Avoiding conflict-of-interest situations
An age-old Chinese proverb says: Don't do up your shoe in a melon-patch and don't adjust your cap under a plum tree. This is to avoid causing suspicions that you may be trying to steal the melons or plums. What reminds me of this gem of Chinese wisdom is the row that has engulfed the chairman of the Equal Opportunities Commission, Michael Wong Kin-chow, over the past week.
Mr Wong was alleged to have received free air tickets from his daughter when he was still an Appeal Court judge. While there is usually nothing wrong with a father getting a free gift from his daughter, the tickets were said to have come from a wealthy businessman who was his daughter's friend.
If that was the case, then Mr Wong might have breached the rules by failing to seek permission to accept the tickets. Mr Wong and his daughter have since denied they had done anything improper and referred reports on the allegations against them to their lawyers.
But I hope young people would learn from the row by trying to get to grips with the concept of conflict of interests.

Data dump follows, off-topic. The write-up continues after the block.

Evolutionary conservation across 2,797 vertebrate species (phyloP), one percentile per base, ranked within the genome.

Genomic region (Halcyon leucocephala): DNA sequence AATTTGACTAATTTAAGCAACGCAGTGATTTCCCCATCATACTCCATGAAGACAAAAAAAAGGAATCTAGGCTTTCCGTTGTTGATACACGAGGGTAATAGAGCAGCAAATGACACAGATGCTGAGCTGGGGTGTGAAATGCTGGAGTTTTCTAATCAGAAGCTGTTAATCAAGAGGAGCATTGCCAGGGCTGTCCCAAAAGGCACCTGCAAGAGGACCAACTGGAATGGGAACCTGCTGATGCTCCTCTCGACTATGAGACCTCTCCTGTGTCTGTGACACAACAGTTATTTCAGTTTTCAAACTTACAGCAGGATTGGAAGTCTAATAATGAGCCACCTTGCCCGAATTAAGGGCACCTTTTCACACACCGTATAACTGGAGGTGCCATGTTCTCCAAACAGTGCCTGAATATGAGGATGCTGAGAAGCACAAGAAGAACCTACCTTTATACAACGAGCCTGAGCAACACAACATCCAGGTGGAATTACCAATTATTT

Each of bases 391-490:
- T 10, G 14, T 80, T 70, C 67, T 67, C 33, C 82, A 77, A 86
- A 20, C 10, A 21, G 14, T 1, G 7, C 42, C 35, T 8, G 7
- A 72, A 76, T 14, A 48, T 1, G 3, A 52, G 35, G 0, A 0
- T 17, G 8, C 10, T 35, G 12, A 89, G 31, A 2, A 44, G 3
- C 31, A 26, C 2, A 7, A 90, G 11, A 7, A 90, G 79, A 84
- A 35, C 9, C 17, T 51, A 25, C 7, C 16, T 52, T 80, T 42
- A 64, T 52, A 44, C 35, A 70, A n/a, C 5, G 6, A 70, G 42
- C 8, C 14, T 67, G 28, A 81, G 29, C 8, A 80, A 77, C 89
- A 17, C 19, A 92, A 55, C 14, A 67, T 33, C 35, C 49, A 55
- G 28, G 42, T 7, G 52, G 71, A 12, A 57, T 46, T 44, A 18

Imagine yourself being a judge in a singing competition and your brother is one of the contestants. Do you think other contestants would think that you have acted impartially in judging your brother if he won?
Suppose you are a government official in charge of monitoring the quality of construction at a building site. The site supervisor takes you to lunch every now and then, and pays the bill every time. Even if you have strictly abided by the quality standards, what would people think if things went wrong at the site?
People accused of accepting advantages and compromising their official duties sometimes protest that they have been unfairly targeted and that their conscience is clear. But they should realise that they have done themselves and their employers a disservice by failing to avoid conflict-of-interest situations, which may lead people to lose confidence in them or their employers.
That is why organisations around the world, particularly governments, have all adopted strict rules governing conflict of interests.
In Hong Kong, the rules are that under no circumstances should a civil servant:
a. use his official position to benefit himself, his family, relatives or friends or any person to whom he owes a favour or is obligated in any way;
b. put himself in a position that may reasonably arouse suspicion of dishonesty, or of using his official position to benefit himself or his family, relatives or friends.
Always remember that integrity is your most precious asset. You should protect it by avoiding situations that could give rise to suspicions that there is a conflict between your public duty and private interests.
* C K Lau is Executive Editor, News, of the South China Morning Post